Riz Ahmed 'The Long Goodbye' by Aneil Karia
Aneil Karia directs a harrowing narrative set in a dystopian Britain, for Riz Ahmed's The Long Goodbye.
Taking place in a nondescript town in Surrey, we are introduced to a British South Asian family in a bustling household- one son is trying to teach his Dad -played by Ahmed- dance moves, whilst the other is cosied up on the sofa with his girlfriend, playing games and chilling out. Several other family members are spotted around the house, with a group of girls getting ready upstairs, and the grandfather trying his best to catch the news on the TV, amongst the flurry of activity.
In the midst of the chaos, we see moments that are universally relatable - trying to manage different family members and their short tempers, moving furniture around to accommodate more people for a party. Small snapshots of everyday life to paint a picture of the family dynamic. Having stumbled around with an old chair for several minutes, to the dismay of several family members, Ahmed sets it down in a cramped room, before noticing an alarming scene unfolding across the road.
In broad daylight, a group of white men in black uniforms are forceably removing people from their homes. The tone of the video shifts as Ahmed screams for everyone to run for cover, exclaiming "This is it. It's happening now". The uniformed gang catch up to Ahmed and his loved ones, in a truly haunting third-act.
This near-future dystopia is conceptualised brilliantly by director Aneil Karia, who won an MVA last year for his collaboration with Kano, and is known for his work on TV series such as Top Boy. Uncomfortable and confrontational, this isn't an overly exaggerated narrative with tonnes of creative license. This is one or two missteps into the future, the potential result of the current political climate and events such as the ongoing Windrush scandal. The surreal transition from happy family to mindless murder on the street is made only more harrowing given its basis in reality.
DoP Stuart Bentley creates an authentic aesthetic through the use of natural daylight and documentary-style camera movement, succinctly matching the tone of the project. This is a concept very much based in the real world, and Bentley ensures the cinematography is as unobtrusive as possible.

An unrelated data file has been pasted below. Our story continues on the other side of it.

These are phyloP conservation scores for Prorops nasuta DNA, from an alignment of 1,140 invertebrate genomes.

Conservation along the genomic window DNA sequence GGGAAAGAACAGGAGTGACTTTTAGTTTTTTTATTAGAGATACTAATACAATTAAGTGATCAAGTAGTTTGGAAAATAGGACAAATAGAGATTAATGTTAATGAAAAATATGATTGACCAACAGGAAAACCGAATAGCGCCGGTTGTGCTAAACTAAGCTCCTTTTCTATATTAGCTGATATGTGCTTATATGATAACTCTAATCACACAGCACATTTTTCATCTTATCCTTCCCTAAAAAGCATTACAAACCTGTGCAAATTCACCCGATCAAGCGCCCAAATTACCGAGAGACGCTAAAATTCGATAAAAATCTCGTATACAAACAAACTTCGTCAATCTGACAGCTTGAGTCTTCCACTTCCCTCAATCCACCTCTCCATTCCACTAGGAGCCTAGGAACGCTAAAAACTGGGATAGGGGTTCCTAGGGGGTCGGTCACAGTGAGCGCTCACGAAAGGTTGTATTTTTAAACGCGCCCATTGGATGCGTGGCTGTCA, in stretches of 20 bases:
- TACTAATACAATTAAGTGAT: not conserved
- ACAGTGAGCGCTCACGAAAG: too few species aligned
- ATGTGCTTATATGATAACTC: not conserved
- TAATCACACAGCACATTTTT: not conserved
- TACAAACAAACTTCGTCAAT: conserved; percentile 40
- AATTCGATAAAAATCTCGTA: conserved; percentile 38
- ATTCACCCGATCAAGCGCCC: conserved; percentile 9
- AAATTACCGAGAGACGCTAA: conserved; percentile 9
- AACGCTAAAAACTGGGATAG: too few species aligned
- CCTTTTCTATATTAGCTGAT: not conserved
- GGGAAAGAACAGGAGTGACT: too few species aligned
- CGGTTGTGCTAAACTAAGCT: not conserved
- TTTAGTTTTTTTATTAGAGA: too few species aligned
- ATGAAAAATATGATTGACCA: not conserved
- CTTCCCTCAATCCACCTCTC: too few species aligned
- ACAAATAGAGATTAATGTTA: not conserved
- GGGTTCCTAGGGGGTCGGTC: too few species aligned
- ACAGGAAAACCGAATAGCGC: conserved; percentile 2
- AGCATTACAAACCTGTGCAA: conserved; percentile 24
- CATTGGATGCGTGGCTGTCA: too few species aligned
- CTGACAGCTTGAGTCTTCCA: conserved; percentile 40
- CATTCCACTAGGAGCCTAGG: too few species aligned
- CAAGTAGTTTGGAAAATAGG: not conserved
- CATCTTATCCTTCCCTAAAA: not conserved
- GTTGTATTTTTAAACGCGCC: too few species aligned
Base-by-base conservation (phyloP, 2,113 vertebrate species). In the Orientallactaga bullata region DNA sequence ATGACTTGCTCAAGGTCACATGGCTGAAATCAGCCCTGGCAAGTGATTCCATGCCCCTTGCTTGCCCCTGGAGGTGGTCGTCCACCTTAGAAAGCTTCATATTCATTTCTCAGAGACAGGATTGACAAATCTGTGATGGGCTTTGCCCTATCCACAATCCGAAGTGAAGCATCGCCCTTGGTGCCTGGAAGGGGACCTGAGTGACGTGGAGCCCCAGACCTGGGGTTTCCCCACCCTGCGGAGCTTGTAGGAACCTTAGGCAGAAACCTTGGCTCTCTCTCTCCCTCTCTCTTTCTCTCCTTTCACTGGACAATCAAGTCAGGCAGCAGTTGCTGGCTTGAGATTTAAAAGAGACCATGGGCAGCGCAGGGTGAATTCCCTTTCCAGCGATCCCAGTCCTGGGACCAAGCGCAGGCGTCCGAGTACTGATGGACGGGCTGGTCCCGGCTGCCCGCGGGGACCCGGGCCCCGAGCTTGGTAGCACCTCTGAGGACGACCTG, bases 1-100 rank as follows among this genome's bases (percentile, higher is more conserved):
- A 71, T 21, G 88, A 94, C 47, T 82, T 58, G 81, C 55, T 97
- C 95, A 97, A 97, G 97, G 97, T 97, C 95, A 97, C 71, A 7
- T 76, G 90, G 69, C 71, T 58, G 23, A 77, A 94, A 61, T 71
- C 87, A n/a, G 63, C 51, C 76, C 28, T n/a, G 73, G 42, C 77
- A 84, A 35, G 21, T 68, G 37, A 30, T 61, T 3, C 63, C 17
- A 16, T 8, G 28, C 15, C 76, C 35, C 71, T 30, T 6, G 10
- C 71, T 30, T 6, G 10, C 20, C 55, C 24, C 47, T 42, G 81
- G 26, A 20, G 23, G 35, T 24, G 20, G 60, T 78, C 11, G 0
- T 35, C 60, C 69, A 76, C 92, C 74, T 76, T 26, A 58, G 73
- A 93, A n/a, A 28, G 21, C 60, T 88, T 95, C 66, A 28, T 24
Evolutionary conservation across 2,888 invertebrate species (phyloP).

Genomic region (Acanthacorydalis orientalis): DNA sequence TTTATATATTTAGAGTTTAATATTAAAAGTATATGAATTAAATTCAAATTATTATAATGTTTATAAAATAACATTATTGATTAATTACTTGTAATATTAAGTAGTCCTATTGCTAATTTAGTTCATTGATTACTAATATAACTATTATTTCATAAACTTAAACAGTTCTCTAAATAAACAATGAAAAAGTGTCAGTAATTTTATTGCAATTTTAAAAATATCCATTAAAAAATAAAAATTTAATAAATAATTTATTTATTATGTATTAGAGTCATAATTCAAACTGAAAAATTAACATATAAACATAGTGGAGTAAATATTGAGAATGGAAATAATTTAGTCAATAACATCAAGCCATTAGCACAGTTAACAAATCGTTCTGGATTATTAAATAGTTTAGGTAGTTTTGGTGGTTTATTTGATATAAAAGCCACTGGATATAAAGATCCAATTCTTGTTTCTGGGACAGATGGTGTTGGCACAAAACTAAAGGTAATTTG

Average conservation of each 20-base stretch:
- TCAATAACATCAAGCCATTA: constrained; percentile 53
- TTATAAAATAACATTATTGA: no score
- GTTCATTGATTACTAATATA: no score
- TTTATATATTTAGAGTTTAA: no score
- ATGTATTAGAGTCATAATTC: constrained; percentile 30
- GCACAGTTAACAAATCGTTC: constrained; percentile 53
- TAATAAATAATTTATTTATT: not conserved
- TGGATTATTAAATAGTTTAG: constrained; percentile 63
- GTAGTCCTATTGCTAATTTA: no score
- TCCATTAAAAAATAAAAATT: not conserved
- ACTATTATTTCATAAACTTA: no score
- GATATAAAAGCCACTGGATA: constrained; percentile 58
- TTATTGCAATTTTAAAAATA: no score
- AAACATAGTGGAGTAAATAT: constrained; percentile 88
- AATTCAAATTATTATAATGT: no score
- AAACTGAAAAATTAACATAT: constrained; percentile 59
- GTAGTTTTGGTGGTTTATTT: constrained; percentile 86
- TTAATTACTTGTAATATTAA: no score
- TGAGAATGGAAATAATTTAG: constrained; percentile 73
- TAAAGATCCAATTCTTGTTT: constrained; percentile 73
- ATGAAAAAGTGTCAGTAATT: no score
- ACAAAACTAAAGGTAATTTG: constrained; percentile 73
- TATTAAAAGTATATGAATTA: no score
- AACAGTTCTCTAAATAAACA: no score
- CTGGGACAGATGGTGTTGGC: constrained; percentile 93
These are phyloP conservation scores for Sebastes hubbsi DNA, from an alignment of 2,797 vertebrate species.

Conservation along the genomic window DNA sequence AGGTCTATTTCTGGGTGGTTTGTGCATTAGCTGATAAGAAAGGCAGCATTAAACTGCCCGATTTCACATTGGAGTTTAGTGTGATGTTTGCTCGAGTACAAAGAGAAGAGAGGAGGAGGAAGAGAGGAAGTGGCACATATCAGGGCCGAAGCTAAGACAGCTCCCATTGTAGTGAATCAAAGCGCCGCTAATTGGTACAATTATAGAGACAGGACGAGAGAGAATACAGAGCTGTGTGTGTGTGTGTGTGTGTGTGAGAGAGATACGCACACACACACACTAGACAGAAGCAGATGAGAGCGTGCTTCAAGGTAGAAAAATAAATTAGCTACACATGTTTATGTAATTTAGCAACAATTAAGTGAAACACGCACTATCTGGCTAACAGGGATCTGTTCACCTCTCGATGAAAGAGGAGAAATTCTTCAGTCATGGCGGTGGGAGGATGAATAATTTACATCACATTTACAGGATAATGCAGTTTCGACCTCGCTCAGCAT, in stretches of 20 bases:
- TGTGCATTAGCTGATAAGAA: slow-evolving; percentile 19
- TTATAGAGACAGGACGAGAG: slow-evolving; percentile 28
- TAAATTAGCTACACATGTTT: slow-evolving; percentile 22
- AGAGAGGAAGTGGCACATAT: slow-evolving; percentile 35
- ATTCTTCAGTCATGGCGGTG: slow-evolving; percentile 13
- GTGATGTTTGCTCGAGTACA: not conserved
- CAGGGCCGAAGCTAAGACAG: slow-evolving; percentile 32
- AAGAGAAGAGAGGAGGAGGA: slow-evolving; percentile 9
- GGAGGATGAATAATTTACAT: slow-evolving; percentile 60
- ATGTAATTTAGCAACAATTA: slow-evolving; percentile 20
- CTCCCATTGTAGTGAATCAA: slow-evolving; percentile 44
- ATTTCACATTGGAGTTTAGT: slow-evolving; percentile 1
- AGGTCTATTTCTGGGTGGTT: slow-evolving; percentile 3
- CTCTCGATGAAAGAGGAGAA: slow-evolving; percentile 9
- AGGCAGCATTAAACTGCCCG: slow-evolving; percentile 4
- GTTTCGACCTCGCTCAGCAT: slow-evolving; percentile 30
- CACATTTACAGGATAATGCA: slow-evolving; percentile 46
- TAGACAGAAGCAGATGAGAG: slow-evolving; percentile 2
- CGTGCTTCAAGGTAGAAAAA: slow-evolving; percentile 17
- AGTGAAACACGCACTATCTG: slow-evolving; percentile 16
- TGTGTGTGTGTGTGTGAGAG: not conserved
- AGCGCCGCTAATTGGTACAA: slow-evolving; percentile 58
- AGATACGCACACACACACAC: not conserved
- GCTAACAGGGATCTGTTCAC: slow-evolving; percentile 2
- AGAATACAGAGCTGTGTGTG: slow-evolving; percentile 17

Karia is an exceptional talent bringing important stories to the forefront, and a perfect match to such a visceral concept and track. A one-take monologue at the end of the video depicts Ahmed rising with a newfound strength, confronting the camera directly with the deplorable reality that is staring us all in the face: “Don’t question us about our loyalty, our blood and sweat’s enough / Born under a sun that you made too hot for us / Kidnapped by Empire and diaspora fostered us.”
• Behind The Scenes feature on The Long Goodbye on WePresent
|Executive Producer||Scott O'Donnell|
|Executive Producer||Tim Nash|
|Executive Producer||Sally Campbell|
|Executive Producer||Seth Wilson|
|Executive Producer||Saskia Whinney|
|Executive Producer||Caroline Reason|
|Production Manager||Maddy Perkins|
|1st AD||Hayley Williams|
|Director of Photography||Stuart Bentley|
|Gaffer||Bill Rae Smith|
|Casting director||Shaheen Baig|
|Production designer||Ruth Crawford|
|Costume designer||Holly Rebecca|
|Hair & Make-up||Lisa Mustafa|
|Production Assistant||Chloe Slattery|
|Location Manager||Amrit Sahotay|
|Stunt Co-ordinator||Marc Cass|
|Stunt Co-ordinator||John Street|
|Sound Recording||Nadine Richardson|
|Editing company||Final Cut|
|Post production company||Time Based Arts|
|Sound design||Paul Davies|
|Sound Recording||Andrew Stirk|
|Other credits||Riz: Riz Ahmed Aminah: Hussina Raja Dad: Javed Hashmi Mum: Sudha Bhuchar Karim: Rish Shah Aisha: Ambreen Razia Khadija: Taru Devani Sana: Reynah Rita Oppal Brother's friend: Nikkita Chadha Fatima: Asmara Gabrielle Farheen: Marissa Hussain Nas: Leon Ung|
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